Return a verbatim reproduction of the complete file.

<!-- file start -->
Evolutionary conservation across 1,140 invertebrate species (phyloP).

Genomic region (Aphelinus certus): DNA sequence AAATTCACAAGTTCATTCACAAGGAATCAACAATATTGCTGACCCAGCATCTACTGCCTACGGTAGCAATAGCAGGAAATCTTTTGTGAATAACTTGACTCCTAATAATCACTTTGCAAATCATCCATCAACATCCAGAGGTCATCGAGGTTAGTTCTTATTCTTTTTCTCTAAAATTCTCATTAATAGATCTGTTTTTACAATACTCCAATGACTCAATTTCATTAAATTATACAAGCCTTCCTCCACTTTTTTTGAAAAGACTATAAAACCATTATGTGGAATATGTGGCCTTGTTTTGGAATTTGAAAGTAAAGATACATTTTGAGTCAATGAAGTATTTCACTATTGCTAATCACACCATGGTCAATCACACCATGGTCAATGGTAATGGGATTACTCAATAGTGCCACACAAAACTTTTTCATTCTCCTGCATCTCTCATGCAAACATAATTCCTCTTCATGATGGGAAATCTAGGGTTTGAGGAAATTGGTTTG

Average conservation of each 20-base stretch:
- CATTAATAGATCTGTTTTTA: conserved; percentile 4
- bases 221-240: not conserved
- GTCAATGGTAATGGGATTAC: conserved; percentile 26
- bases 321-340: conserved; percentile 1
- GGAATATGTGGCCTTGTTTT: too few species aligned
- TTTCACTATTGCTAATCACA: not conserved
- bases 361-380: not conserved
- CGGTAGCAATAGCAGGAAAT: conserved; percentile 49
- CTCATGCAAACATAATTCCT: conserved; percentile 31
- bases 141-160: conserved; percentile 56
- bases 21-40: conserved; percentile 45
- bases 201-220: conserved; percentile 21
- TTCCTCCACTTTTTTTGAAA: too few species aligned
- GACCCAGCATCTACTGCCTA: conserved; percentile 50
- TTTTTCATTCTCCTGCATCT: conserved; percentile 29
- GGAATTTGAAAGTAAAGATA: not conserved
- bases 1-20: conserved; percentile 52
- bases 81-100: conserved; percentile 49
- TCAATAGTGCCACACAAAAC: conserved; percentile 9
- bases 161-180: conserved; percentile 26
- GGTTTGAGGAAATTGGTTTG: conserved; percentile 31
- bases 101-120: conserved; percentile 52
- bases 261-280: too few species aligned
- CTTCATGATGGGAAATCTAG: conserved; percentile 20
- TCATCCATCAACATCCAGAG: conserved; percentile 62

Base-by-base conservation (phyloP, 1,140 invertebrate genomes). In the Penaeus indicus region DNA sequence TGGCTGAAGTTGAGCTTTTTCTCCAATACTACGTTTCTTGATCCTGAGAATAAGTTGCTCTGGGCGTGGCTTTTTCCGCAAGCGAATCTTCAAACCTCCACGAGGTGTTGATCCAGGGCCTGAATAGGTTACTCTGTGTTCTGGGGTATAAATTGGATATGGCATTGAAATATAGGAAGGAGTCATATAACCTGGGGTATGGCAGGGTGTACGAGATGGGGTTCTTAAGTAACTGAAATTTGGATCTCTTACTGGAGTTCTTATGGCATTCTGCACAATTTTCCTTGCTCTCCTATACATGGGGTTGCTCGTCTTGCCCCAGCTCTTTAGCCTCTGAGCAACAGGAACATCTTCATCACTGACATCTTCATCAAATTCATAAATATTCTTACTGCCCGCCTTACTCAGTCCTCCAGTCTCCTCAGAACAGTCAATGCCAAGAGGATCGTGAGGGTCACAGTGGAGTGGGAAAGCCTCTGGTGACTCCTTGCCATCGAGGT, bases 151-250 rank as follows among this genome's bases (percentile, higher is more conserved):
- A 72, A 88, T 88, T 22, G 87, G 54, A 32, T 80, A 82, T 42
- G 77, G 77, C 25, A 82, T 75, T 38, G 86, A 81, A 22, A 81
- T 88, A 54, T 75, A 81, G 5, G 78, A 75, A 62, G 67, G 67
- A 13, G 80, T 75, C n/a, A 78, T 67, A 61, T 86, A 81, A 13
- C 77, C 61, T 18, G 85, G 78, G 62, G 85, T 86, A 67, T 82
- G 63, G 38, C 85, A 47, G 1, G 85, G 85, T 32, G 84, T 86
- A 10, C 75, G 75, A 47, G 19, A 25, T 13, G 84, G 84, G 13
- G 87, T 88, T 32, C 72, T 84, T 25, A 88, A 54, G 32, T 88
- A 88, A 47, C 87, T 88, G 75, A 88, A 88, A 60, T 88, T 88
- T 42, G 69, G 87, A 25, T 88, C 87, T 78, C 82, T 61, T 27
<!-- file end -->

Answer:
Evolutionary conservation across 1,140 invertebrate species (phyloP).

Genomic region (Aphelinus certus): DNA sequence AAATTCACAAGTTCATTCACAAGGAATCAACAATATTGCTGACCCAGCATCTACTGCCTACGGTAGCAATAGCAGGAAATCTTTTGTGAATAACTTGACTCCTAATAATCACTTTGCAAATCATCCATCAACATCCAGAGGTCATCGAGGTTAGTTCTTATTCTTTTTCTCTAAAATTCTCATTAATAGATCTGTTTTTACAATACTCCAATGACTCAATTTCATTAAATTATACAAGCCTTCCTCCACTTTTTTTGAAAAGACTATAAAACCATTATGTGGAATATGTGGCCTTGTTTTGGAATTTGAAAGTAAAGATACATTTTGAGTCAATGAAGTATTTCACTATTGCTAATCACACCATGGTCAATCACACCATGGTCAATGGTAATGGGATTACTCAATAGTGCCACACAAAACTTTTTCATTCTCCTGCATCTCTCATGCAAACATAATTCCTCTTCATGATGGGAAATCTAGGGTTTGAGGAAATTGGTTTG

Average conservation of each 20-base stretch:
- CATTAATAGATCTGTTTTTA: conserved; percentile 4
- bases 221-240: not conserved
- GTCAATGGTAATGGGATTAC: conserved; percentile 26
- bases 321-340: conserved; percentile 1
- GGAATATGTGGCCTTGTTTT: too few species aligned
- TTTCACTATTGCTAATCACA: not conserved
- bases 361-380: not conserved
- CGGTAGCAATAGCAGGAAAT: conserved; percentile 49
- CTCATGCAAACATAATTCCT: conserved; percentile 31
- bases 141-160: conserved; percentile 56
- bases 21-40: conserved; percentile 45
- bases 201-220: conserved; percentile 21
- TTCCTCCACTTTTTTTGAAA: too few species aligned
- GACCCAGCATCTACTGCCTA: conserved; percentile 50
- TTTTTCATTCTCCTGCATCT: conserved; percentile 29
- GGAATTTGAAAGTAAAGATA: not conserved
- bases 1-20: conserved; percentile 52
- bases 81-100: conserved; percentile 49
- TCAATAGTGCCACACAAAAC: conserved; percentile 9
- bases 161-180: conserved; percentile 26
- GGTTTGAGGAAATTGGTTTG: conserved; percentile 31
- bases 101-120: conserved; percentile 52
- bases 261-280: too few species aligned
- CTTCATGATGGGAAATCTAG: conserved; percentile 20
- TCATCCATCAACATCCAGAG: conserved; percentile 62

Base-by-base conservation (phyloP, 1,140 invertebrate genomes). In the Penaeus indicus region DNA sequence TGGCTGAAGTTGAGCTTTTTCTCCAATACTACGTTTCTTGATCCTGAGAATAAGTTGCTCTGGGCGTGGCTTTTTCCGCAAGCGAATCTTCAAACCTCCACGAGGTGTTGATCCAGGGCCTGAATAGGTTACTCTGTGTTCTGGGGTATAAATTGGATATGGCATTGAAATATAGGAAGGAGTCATATAACCTGGGGTATGGCAGGGTGTACGAGATGGGGTTCTTAAGTAACTGAAATTTGGATCTCTTACTGGAGTTCTTATGGCATTCTGCACAATTTTCCTTGCTCTCCTATACATGGGGTTGCTCGTCTTGCCCCAGCTCTTTAGCCTCTGAGCAACAGGAACATCTTCATCACTGACATCTTCATCAAATTCATAAATATTCTTACTGCCCGCCTTACTCAGTCCTCCAGTCTCCTCAGAACAGTCAATGCCAAGAGGATCGTGAGGGTCACAGTGGAGTGGGAAAGCCTCTGGTGACTCCTTGCCATCGAGGT, bases 151-250 rank as follows among this genome's bases (percentile, higher is more conserved):
- A 72, A 88, T 88, T 22, G 87, G 54, A 32, T 80, A 82, T 42
- G 77, G 77, C 25, A 82, T 75, T 38, G 86, A 81, A 22, A 81
- T 88, A 54, T 75, A 81, G 5, G 78, A 75, A 62, G 67, G 67
- A 13, G 80, T 75, C n/a, A 78, T 67, A 61, T 86, A 81, A 13
- C 77, C 61, T 18, G 85, G 78, G 62, G 85, T 86, A 67, T 82
- G 63, G 38, C 85, A 47, G 1, G 85, G 85, T 32, G 84, T 86
- A 10, C 75, G 75, A 47, G 19, A 25, T 13, G 84, G 84, G 13
- G 87, T 88, T 32, C 72, T 84, T 25, A 88, A 54, G 32, T 88
- A 88, A 47, C 87, T 88, G 75, A 88, A 88, A 60, T 88, T 88
- T 42, G 69, G 87, A 25, T 88, C 87, T 78, C 82, T 61, T 27